From the NBA to the NCAA, TPHS coach John Olive has rich basketball history
By Rob LeDonne
For those that follow high school hoops, it goes without saying that this season has been an impressive one for the boys at Torrey Pines High School. Their varsity basketball team has only lost (at presstime) four out of a whopping 23 games so far, and year after year the varsity players continue to show off their basketball skills in an efficient manner. Perhaps the reason for this efficiency is longtime head coach John Olive, a staple in the Torrey Pines sports scene since he was hired in April 1997. Prior to that, Olive was a force in both the NBA and college basketball and all of his prior experience is on full display every winter in North County.
Olive’s career in basketball began in the Northeast. Born in Philadelphia, Olive’s family later to moved to New Jersey where he first discovered his knack for the game.
“As a youngster, I was very tall,” he said. “My father and others just pushed me to go to open gyms to hone my skills practicing.”
His first foray into organized basketball didn’t occur until Olive’s freshman year at Bishop Eustace Preparatory School in Pennsauken, New Jersey, and he surprisingly had a tough time at first. “When I first began playing, I was new to the game and just uncoordinated,” he remembers.
Olive inevitably learned the ins and outs of basketball throughout his high school years, and as time went on he gained a reputation in New Jersey as a star player. So good, in fact, that he began playing in high-caliber, all-star games during his summers off, and competing against the best players in the United States at that time. Said Olive, “All of a sudden, I was getting recognition I never anticipated. At the time, I was performing at a very high level.”
His basketball prowess brought him to Villanova University after college, which led him to be drafted for the NBA’s Philadelphia 76ers — certainly a coup for any player. However, Olive had other plans and decided to play professional basketball in Europe for a year after graduating from Villanova.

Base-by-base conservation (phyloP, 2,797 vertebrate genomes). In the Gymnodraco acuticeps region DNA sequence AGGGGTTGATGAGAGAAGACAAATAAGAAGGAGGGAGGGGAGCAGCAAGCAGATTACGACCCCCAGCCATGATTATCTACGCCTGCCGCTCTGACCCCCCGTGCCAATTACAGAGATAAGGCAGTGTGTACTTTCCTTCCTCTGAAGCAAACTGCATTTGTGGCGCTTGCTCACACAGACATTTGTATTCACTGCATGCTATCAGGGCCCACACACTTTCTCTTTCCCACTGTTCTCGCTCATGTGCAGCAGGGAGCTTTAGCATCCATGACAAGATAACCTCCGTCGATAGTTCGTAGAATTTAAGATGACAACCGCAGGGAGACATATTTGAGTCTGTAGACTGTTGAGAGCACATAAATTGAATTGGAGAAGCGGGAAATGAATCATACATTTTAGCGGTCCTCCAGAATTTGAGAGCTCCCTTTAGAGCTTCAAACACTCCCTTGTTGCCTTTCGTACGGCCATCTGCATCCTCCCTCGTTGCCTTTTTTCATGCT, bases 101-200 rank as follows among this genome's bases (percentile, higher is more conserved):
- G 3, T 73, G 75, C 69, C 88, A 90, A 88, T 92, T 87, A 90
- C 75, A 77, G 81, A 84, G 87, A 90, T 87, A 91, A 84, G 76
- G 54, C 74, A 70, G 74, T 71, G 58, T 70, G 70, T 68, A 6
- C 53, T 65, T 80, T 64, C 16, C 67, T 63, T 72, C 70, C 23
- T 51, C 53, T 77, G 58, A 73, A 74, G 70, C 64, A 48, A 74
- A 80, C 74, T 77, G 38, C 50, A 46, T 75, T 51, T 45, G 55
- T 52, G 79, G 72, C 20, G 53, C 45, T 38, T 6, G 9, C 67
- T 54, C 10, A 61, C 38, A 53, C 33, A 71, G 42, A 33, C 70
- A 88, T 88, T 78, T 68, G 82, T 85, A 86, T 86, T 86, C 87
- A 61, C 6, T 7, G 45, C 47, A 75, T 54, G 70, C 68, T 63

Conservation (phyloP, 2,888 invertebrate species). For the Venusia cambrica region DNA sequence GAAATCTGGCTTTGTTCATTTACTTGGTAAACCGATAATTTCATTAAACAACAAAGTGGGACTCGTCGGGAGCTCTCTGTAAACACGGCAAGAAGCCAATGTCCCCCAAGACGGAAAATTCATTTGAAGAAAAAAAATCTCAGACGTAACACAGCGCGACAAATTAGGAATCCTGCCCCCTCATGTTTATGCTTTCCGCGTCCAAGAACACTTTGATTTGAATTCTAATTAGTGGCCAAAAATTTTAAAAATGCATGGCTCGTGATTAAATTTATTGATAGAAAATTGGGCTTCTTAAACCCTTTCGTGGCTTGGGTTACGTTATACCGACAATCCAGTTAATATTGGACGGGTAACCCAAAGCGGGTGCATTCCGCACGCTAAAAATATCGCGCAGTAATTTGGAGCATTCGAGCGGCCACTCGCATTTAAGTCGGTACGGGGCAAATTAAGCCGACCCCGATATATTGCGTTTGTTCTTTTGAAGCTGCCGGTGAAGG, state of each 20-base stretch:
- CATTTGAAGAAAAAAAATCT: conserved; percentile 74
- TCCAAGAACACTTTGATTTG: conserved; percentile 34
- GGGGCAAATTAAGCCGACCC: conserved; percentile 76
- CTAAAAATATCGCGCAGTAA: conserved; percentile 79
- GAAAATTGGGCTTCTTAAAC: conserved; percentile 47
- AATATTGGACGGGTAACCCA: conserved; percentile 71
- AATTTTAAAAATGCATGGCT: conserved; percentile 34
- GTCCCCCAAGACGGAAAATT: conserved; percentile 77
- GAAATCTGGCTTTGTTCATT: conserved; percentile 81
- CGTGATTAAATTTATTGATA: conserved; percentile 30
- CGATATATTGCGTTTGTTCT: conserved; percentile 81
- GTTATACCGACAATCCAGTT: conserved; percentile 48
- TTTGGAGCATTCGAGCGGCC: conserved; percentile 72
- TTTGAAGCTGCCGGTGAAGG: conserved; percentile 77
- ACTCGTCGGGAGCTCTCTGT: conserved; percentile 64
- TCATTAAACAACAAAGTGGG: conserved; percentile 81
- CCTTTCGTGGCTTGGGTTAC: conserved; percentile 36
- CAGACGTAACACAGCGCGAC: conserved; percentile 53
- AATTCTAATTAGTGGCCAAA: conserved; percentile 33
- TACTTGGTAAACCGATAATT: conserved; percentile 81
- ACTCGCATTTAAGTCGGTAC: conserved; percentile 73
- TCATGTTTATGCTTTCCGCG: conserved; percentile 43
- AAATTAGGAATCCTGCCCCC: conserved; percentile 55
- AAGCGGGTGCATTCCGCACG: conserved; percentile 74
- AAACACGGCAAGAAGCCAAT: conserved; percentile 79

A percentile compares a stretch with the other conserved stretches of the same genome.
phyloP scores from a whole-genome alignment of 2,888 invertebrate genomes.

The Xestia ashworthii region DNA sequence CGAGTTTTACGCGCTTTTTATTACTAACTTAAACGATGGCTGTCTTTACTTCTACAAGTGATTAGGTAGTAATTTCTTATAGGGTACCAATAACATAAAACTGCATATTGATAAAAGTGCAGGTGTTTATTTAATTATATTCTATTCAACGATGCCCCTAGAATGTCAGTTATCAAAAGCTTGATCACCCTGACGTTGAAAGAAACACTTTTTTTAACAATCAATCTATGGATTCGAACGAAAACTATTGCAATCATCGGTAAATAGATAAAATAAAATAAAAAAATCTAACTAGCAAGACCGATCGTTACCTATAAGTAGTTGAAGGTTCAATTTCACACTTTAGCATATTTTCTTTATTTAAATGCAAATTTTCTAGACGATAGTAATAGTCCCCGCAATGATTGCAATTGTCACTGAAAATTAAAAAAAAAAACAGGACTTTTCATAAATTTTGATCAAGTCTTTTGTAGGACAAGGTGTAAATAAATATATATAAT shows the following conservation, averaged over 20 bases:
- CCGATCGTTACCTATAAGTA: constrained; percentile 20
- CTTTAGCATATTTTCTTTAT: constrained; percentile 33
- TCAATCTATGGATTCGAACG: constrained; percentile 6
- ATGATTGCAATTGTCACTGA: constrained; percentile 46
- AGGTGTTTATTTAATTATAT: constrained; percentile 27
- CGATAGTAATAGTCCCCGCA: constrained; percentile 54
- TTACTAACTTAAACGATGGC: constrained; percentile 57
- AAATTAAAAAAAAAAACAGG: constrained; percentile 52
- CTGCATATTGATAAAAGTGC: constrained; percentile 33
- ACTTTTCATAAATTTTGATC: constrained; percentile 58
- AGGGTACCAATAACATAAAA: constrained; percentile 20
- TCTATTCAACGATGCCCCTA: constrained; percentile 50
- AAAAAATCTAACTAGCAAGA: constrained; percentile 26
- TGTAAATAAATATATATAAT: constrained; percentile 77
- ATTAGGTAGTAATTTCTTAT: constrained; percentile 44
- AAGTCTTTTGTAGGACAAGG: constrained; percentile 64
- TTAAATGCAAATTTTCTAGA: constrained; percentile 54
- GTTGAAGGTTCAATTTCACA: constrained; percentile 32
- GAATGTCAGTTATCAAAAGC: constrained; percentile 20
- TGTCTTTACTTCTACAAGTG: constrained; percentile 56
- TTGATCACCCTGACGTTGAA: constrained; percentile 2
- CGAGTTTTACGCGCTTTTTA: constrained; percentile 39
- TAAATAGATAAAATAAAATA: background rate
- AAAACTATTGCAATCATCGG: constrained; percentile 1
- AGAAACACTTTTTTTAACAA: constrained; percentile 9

“Being there was just another chance to work on my game,” he said. “There was nothing else required of me to do than just practice basketball. I loved it; it was a great learning experience.”
Once back from Europe, Olive jumped into the NBA again, this time playing for the San Diego Clippers, (the team would later move to LA and is now known as being the home-team of current basketball stars Blake Griffin and Chris Paul). However, during Olive’s stint with the Clippers, a new passion started to develop. He transitioned from player to college scout, and then Olive says he began to reevaluate what he wanted to do: “I realized I wanted to coach to satisfy this competitive part of me I was missing.”
As a result, Olive left the Clippers and joined the coaching staff back at Villanova University in April 1985. At the time, Villanova had one of the hottest basketball programs around after winning the NCAA Championship that same month. Olive spent seven successful years at Villanova (he was later inducted into the school’s Athletic Hall of Fame), and then five seasons coaching at Loyola Marymount in Los Angeles. He then became head coach for Torrey Pines High School’s basketball program in 1997, a position he’s held ever since.
Compared to his years in college and professional basketball, Olive says his stint at Torrey Pines is “a lot less stressful. The only stress I have is the stress I put on myself. Your job and family income isn’t on the line every year. With my career, it’s been helpful knowing what it’s like at the upper levels of basketball, and to have developed players at that high level. To be able to look at a high school player and let him know what he needs to do to get better is valuable.”
Olive’s approach at Torrey Pines seems to be working. He was voted Coach of the Year seven times, and the school’s varsity basketball program last won a CIF championship in 2012.
After also running successful basketball camps and coaching other teams for various organizations (including USA Basketball), Olive says he couldn’t be happier with the trajectory of his career. “I think the biggest thing is that — thank goodness — I realized at a young age that I should follow a career I enjoyed doing,” he said. “I love coaching.”
Torrey Pines’ regular season wraps up later this month. For more information, and a full game schedule, check out www.torreypinesbasketball.com.
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- Retired TPHS football coach Ed Burke seeks host families for visiting team from Japan
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